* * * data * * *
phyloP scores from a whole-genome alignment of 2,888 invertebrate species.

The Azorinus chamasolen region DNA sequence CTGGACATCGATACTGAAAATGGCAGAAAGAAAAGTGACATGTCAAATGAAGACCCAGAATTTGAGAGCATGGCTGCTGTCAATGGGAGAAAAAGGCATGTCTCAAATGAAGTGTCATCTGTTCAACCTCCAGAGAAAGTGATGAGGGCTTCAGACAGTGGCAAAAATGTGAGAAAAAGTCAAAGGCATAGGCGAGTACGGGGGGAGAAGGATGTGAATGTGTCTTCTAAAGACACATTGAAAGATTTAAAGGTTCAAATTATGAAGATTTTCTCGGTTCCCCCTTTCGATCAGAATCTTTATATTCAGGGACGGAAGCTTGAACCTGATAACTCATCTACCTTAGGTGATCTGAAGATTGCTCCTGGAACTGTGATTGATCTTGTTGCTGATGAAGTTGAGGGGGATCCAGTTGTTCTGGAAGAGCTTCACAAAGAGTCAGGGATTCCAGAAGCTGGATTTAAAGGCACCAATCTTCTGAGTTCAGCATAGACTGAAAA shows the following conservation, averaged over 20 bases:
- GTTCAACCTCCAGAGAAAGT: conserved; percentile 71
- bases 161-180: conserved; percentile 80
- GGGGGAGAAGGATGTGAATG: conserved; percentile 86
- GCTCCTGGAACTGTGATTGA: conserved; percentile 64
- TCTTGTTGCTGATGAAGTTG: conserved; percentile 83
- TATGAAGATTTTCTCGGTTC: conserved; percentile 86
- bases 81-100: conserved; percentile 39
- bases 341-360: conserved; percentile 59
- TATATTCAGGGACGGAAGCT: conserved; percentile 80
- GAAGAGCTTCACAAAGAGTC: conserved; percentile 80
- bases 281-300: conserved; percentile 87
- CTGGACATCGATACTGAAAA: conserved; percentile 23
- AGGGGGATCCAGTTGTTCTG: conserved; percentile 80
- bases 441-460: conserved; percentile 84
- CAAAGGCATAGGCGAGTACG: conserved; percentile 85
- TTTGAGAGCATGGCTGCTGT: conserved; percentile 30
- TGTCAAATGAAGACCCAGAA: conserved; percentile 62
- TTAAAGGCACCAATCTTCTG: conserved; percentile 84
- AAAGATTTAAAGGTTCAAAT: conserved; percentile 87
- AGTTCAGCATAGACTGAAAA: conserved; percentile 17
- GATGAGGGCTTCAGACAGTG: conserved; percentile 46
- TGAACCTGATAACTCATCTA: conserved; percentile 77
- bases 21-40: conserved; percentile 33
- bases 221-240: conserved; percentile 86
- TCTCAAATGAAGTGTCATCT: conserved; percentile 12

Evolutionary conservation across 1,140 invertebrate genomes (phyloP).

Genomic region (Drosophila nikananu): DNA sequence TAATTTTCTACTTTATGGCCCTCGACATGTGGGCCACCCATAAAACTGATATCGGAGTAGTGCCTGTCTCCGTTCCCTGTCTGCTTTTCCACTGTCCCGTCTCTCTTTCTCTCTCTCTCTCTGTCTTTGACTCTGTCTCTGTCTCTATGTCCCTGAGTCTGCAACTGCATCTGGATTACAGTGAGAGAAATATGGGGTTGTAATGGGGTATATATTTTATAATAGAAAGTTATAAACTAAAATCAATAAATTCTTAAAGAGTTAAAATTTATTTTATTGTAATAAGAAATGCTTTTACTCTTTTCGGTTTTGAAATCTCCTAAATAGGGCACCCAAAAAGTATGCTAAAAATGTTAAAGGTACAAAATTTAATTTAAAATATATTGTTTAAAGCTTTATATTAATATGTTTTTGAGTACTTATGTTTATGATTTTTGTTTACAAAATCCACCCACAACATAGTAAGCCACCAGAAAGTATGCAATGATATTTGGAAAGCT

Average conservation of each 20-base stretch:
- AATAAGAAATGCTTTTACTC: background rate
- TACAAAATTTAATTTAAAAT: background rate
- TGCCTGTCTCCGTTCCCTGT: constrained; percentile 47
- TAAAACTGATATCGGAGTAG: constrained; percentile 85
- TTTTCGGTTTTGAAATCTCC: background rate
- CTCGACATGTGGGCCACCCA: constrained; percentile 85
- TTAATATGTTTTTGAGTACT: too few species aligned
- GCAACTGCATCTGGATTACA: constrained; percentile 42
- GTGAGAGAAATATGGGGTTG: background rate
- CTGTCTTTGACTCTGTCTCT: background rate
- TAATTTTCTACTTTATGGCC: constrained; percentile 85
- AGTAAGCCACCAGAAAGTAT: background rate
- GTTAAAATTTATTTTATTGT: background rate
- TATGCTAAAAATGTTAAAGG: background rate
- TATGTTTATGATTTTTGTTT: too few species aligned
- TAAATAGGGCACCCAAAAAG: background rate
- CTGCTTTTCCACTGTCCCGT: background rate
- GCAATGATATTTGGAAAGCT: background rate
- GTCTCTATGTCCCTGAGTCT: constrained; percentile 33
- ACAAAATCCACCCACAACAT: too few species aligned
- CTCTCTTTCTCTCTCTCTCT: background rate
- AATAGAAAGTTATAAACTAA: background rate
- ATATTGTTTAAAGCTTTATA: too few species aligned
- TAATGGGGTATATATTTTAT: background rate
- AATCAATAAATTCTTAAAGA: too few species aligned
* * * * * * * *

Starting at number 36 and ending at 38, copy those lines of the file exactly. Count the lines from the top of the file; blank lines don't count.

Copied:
- CTCGACATGTGGGCCACCCA: constrained; percentile 85
- TTAATATGTTTTTGAGTACT: too few species aligned
- GCAACTGCATCTGGATTACA: constrained; percentile 42